Along with these programs, Lincoln Center also has an educational branch, the Lincoln Center Institute, "The Institute coordinates the student programs of the constituents. In about 1970, Mark Schubart, head of the Lincoln Center Institute, came to the conclusion that — rather than simply exposing kids to a performance — something more should be left behind in their heads. He developed a formalized way of working with teachers who come in the summertime and participate in a tightly controlled and prepared curriculum which shows them how to peel the onion: seeing the ballet, for instance, and then working with the choreographer who explains what he was trying to convey and how, and with the dancers themselves. We send out young performing artists to work with the teachers who will, in turn, work with students. The curriculum which is being developed here can be exported to any area where there is a center of performing artists. The idea is basic esthetic education, how to look at what you are seeing and hear what you are listening to."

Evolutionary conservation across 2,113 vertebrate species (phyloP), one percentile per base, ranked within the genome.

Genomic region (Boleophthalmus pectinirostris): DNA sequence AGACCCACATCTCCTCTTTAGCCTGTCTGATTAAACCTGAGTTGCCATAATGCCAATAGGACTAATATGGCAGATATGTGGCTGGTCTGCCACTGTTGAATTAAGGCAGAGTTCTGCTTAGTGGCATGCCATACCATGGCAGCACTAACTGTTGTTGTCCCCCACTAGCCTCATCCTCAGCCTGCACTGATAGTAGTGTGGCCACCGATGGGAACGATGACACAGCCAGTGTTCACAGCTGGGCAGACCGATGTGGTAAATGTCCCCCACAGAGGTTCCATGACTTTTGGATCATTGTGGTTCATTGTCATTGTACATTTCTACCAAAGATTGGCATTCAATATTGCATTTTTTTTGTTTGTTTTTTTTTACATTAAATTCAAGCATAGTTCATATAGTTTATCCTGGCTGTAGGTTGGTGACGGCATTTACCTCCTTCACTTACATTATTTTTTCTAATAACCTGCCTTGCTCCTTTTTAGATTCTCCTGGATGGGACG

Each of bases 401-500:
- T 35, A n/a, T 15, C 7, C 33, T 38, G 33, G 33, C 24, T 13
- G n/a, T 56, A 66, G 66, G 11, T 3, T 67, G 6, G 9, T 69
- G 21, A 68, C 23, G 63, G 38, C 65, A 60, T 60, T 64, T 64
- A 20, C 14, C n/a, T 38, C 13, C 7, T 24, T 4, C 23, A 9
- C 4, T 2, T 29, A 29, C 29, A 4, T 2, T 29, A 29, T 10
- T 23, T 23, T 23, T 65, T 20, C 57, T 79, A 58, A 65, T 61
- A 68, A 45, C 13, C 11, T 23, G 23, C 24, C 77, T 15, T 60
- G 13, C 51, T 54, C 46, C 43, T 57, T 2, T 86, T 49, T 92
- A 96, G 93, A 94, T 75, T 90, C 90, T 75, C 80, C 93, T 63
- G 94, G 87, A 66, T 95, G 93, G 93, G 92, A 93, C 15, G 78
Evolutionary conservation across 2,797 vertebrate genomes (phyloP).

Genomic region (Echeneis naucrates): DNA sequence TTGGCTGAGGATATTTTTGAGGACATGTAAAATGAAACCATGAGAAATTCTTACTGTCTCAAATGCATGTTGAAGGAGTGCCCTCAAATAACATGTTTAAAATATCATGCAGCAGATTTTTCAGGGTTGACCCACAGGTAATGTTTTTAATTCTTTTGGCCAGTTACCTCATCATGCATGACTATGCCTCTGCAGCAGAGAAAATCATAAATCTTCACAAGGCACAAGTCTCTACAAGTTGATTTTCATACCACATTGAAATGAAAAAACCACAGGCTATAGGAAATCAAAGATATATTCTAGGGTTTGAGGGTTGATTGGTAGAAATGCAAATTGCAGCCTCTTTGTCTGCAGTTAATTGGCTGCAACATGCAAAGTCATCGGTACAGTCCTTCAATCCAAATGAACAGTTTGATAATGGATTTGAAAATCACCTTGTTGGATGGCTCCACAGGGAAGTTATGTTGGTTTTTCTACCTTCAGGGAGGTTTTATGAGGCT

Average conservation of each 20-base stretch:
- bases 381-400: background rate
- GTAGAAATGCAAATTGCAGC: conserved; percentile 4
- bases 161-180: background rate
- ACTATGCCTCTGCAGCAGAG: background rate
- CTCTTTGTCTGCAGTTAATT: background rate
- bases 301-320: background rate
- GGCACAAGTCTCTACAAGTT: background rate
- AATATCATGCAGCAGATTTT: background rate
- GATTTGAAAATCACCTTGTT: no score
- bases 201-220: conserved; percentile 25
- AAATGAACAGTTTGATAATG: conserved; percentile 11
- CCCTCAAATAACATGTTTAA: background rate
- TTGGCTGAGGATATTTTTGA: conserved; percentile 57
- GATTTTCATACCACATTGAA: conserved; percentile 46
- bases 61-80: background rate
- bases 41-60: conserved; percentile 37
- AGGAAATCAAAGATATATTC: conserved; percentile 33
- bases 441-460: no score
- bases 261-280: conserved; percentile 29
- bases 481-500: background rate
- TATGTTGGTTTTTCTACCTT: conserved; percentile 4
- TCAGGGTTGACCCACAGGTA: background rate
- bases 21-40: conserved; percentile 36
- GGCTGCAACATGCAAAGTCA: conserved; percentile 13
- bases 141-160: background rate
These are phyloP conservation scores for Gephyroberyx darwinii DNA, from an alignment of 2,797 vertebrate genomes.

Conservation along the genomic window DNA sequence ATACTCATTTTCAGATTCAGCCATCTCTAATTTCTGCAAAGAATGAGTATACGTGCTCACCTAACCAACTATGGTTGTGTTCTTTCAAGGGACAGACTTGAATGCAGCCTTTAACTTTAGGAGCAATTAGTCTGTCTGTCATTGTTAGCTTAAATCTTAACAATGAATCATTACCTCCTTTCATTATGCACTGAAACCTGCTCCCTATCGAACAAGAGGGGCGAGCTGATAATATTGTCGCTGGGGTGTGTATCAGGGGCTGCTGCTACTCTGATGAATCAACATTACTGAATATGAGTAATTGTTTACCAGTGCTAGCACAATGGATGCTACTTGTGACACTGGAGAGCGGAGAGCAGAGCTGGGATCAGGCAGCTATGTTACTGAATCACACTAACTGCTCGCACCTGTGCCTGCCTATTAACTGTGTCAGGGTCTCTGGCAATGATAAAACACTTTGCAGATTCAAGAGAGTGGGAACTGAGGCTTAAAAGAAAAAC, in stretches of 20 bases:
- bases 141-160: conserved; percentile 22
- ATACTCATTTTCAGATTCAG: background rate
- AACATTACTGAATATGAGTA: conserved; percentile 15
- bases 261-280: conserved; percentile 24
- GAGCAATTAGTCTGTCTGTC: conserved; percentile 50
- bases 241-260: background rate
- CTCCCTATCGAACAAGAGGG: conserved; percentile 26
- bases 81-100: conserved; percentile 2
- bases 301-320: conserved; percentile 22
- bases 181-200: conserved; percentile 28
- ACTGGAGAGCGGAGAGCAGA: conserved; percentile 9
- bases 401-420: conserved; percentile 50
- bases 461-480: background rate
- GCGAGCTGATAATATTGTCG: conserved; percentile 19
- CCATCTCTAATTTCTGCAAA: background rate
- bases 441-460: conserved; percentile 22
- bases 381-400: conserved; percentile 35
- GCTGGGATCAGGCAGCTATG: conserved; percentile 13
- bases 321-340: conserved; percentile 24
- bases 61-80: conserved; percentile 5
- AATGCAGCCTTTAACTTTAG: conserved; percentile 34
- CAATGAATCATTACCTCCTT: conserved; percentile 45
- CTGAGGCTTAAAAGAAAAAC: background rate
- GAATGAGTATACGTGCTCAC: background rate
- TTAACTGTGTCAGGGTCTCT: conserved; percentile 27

Perhaps the most widely enjoyed dimension of Lincoln Center's own production work is television's "Live from Lincoln Center," which has enabled a national and international audience to share the wonders of the Center's artistic achievement, with the help of a handful of enlightened corporate sponsors, the National Endowment for the Arts, the Corporation for Public Broadcasting, and, of course, the tremendous technological advances which have made it possible both to present and to preserve the best of the performing arts for unimaginable numbers of spectators and listeners. Broadcasting activities are the domain of John Goberman, Director of Media Development. Under his guidance, Lincoln Center has become one of the largest producers of cultural programming in America. Having been the first to develop the concept, the Center's staffers are frequently asked to assist other cities and institutions in setting up broadcast production units of their own.